The bee has to be one of the most interesting insects around, and seeing one always reminds me of the children’s story of how the bee got his stinger.
The bee got sick and tired of being confused with a fly and having to dodge fly swatters all the time, so he went to Mother Nature and asked her for a weapon as effective as the grasshopper’s hindlegs or the spider’s bite. Mother Nature gave Bee one option that came with a massive risk. She could give him a stinger that he could use to inflict pain on others, but he would only be able to use it once in his lifetime. After using it, he would die.
Because Bee was fed up with being bullied, he agreed to the terms and from that day onwards, he had a stinger. Even though he could inflict pain and even cause death with his stinger, he carried the risk that he too would die if he ever used it.
As investors, we are faced with similar dilemmas on a daily basis. With money market rates currently at around 6.7%, other investment instruments are looking much more attractive. When taking a maximum tax rate of 45% into consideration, investors would have to be satisfied with a mere 3.9% in returns. If all variables were to stay the same, investors wouldn’t even be able to keep up with inflation (currently at 5.1%), so we are literally becoming poorer by the day.
Unfortunately, unlike the bee, we cannot ask for more ammunition. By moving your investment from money market to the slightly riskier bonds, you may (at current interest rates) be able to get a better return of around 9.5% before taxes. But the use of this “stinger” may also bring about some indigestion.
Before we continue, I think it’s only wise to define risk in the investment environment. There is definitely a positive relationship between risk and returns. The standalone risk of an investment is measured by the standard deviation in volatility. It shows the historical volatility limits within which the investment moves (statistical assumption of normal distribution).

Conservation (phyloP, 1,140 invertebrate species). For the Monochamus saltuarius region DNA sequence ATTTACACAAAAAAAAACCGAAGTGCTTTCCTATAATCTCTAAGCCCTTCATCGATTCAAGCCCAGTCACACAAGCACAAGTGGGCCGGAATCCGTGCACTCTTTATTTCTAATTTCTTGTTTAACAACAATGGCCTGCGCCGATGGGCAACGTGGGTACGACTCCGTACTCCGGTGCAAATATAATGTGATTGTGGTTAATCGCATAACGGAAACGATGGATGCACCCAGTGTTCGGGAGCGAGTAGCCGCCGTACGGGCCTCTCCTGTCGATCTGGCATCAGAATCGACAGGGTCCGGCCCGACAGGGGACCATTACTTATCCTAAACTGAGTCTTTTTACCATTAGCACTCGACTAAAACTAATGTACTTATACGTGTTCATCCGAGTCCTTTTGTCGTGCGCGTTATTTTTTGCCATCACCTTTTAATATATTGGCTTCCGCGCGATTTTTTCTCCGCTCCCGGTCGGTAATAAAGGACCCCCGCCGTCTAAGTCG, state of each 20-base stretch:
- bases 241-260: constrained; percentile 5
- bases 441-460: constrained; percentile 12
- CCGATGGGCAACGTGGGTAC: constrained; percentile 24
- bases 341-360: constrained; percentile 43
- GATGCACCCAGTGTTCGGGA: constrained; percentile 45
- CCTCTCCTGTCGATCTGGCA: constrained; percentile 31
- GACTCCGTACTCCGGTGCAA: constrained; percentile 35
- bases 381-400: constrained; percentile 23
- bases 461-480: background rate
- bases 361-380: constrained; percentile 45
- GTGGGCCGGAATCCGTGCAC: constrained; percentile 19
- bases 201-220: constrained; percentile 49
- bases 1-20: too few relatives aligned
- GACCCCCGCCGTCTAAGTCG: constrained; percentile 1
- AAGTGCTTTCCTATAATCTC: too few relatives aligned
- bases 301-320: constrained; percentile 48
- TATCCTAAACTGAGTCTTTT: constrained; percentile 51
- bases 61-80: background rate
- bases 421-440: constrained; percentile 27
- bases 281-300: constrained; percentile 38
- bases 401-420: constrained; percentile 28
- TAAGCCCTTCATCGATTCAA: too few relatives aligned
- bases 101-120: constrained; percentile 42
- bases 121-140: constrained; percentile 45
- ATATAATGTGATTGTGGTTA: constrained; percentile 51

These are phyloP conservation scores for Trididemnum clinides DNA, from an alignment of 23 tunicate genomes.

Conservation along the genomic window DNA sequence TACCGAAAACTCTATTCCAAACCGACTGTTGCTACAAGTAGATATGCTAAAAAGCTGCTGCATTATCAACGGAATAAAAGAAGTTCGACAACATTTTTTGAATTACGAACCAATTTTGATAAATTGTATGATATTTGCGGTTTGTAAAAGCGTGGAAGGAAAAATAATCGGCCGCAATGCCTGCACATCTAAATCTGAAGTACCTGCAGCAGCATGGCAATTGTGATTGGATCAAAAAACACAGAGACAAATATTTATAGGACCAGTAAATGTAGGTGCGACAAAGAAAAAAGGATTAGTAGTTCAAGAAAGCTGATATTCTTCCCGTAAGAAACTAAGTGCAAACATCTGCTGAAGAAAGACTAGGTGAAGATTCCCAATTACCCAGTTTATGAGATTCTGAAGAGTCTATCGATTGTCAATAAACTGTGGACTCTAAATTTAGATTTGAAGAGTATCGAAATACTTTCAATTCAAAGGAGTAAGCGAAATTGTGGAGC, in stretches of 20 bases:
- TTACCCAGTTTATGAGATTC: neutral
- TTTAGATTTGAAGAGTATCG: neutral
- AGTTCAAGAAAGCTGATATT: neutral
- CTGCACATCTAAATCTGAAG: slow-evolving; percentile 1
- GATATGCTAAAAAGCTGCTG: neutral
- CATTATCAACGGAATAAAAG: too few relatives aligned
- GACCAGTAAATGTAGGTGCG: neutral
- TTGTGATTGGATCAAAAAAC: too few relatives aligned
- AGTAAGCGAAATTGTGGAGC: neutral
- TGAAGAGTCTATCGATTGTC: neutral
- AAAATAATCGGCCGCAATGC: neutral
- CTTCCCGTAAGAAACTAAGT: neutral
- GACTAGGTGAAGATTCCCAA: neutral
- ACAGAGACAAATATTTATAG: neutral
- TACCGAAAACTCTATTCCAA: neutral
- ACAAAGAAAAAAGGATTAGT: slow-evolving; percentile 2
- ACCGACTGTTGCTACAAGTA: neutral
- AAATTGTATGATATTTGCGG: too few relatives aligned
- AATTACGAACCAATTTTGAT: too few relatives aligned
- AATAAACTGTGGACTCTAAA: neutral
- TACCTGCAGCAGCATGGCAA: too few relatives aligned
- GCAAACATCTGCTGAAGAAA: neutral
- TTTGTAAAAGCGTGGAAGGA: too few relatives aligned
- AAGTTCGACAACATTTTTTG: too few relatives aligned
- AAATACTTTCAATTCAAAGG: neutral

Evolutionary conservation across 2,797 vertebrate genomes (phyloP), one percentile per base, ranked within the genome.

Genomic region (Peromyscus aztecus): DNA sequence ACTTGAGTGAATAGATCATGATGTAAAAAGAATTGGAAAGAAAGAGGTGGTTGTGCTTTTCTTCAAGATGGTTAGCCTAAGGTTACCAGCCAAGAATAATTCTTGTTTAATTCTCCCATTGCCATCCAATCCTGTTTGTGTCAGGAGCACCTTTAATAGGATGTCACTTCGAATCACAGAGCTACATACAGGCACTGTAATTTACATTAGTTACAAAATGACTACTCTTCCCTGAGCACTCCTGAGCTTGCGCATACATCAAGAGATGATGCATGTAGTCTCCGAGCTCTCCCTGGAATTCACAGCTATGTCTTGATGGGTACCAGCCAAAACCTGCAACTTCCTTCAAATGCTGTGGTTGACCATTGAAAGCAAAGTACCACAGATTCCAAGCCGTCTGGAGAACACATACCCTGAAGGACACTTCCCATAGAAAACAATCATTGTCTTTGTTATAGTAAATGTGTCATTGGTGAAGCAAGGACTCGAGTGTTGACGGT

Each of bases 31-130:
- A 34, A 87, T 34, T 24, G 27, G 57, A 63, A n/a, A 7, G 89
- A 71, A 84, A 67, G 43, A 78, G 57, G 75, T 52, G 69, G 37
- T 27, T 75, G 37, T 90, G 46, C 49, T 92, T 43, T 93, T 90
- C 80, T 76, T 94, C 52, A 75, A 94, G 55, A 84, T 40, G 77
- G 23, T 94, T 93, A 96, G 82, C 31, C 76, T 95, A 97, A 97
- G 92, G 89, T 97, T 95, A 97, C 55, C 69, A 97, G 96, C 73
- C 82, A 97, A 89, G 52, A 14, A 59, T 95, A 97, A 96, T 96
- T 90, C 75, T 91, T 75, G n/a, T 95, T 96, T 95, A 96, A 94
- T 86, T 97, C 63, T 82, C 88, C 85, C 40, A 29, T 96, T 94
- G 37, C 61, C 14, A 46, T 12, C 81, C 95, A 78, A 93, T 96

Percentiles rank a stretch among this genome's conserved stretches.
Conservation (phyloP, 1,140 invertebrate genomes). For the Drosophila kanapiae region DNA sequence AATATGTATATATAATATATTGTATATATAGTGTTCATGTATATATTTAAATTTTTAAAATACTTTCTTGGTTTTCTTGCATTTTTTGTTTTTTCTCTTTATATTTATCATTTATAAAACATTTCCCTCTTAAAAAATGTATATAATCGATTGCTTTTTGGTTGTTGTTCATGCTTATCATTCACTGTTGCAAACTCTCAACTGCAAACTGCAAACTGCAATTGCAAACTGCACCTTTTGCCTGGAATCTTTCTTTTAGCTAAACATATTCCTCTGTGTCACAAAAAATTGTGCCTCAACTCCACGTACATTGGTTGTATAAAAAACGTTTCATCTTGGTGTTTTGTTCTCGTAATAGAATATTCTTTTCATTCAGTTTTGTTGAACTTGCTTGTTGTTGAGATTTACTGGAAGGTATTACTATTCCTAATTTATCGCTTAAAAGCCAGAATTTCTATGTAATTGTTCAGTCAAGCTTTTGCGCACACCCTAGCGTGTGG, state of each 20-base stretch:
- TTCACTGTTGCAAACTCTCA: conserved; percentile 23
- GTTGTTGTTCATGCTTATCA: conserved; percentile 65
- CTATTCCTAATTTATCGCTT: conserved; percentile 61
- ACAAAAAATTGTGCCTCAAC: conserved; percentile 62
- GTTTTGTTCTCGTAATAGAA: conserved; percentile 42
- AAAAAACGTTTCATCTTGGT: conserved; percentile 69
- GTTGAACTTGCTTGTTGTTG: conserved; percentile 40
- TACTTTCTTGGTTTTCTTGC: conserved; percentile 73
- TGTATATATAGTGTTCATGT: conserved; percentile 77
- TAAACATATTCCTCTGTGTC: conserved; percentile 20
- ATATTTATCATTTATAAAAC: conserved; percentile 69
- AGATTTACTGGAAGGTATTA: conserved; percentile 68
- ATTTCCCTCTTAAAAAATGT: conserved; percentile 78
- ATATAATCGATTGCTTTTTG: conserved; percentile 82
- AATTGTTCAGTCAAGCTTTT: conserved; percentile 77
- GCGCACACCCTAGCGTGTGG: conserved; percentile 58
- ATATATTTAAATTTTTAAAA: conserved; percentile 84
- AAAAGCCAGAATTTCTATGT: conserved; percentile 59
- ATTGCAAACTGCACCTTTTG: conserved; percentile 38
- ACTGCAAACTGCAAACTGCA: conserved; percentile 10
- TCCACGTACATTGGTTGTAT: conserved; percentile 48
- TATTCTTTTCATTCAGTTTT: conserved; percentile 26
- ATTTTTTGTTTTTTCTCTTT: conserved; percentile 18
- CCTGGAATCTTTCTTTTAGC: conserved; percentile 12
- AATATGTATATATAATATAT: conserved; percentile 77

When studying the standalone risk of our five leading investment instruments, it quickly becomes clear that the right choice definitely isn’t an easy one, and that the wrong choice can have even more severe side-effects than a bee sting.
As expected, money market definitely carries the lowest risk, but as I mentioned earlier, it also delivers lower returns. Bonds may offer more value on paper, but with a total investment return (meaning interest with the price declines over the last 12 months ending 20 November 2017) of only 4.9% before taxes, the effects of the recent political unrest in South Africa becomes all too clear. Even when we take a look at the annual standard deviation over the last 2 years, 8.2% tends to lean more towards the higher (risk) side.
The weakening of the rand and the strong rally in first world countries’ stocks definitely helped to make offshore investments one of the best-performing investments over the last 12 months. A 50/50% investment in the MSCI All Country World Index and Citigroup World Bond Index would have yielded 11.4% in returns (in rand-terms) over the same 12-month period. But at a standard deviation of 15% over the last two years in rand-terms, it also would have come with the highest volatility.
When we take a look at local shares by only focusing on the FTSE/JSE All Share Index, you would think that it took first place with a whopping 23% returns over the same period. Its standard deviation of 11.2% over the last two years could even be considered as relatively low. But it’s only when we remove Naspers from this equation, that the bee’s stinger becomes visible. Without Naspers, this index would have grown by only 3% over the last 12 months, meaning investors should be very careful not to be swept along by the euphoria surrounding current market conditions.
As an investor, it is important that you don’t focus on only one asset class when you review your total investment portfolio. By properly diversifying your portfolio across different asset classes, you will fight risk in one of the best ways possible, and you won’t end up having to choose between nothing or a stinger that comes with a huge disadvantage.
The opinions expressed in this blog are the opinions of the writer and not necessarily those of PSG. These opinions do not constitute advice. This is intended as general information and does not form part of any financial, tax, legal or investment related advice. Although the utmost care has been taken in the research and preparation of this blog, no responsibility can be taken for actions taken based on the information contained in this blog. Since individual needs and risk profiles differ, it is always advisable to consult a qualified financial adviser before taking action.